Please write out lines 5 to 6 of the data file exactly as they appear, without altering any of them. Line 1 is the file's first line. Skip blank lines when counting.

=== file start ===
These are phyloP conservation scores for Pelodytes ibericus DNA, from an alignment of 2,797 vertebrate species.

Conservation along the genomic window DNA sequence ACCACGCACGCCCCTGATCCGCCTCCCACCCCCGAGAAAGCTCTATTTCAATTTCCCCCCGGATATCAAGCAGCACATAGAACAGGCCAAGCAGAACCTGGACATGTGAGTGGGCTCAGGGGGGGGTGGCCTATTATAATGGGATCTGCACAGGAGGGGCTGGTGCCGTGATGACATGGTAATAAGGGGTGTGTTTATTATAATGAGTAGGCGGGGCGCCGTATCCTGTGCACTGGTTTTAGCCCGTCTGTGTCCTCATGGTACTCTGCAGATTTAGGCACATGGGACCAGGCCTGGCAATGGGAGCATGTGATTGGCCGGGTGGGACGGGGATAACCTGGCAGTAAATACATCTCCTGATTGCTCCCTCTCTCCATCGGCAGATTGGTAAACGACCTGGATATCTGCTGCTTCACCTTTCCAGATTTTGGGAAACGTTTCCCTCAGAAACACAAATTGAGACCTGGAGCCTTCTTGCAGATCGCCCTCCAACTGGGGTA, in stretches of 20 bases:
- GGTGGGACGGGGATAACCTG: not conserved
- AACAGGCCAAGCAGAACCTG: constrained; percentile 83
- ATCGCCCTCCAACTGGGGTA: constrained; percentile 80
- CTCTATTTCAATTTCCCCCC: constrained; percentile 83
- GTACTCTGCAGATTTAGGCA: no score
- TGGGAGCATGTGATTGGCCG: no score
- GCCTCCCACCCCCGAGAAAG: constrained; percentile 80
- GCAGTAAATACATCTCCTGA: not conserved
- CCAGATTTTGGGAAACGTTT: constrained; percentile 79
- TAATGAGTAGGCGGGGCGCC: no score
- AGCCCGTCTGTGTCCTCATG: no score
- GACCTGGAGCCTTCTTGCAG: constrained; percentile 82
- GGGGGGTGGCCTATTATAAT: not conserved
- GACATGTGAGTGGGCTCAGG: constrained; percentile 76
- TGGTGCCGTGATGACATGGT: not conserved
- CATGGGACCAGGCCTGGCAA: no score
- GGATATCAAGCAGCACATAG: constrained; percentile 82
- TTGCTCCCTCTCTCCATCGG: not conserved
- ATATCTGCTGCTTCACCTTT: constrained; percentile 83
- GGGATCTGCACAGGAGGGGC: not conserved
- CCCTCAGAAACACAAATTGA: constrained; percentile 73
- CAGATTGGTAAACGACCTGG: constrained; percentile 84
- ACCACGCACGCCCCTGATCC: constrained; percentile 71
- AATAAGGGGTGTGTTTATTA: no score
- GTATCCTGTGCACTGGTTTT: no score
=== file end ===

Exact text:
- ATCGCCCTCCAACTGGGGTA: constrained; percentile 80
- CTCTATTTCAATTTCCCCCC: constrained; percentile 83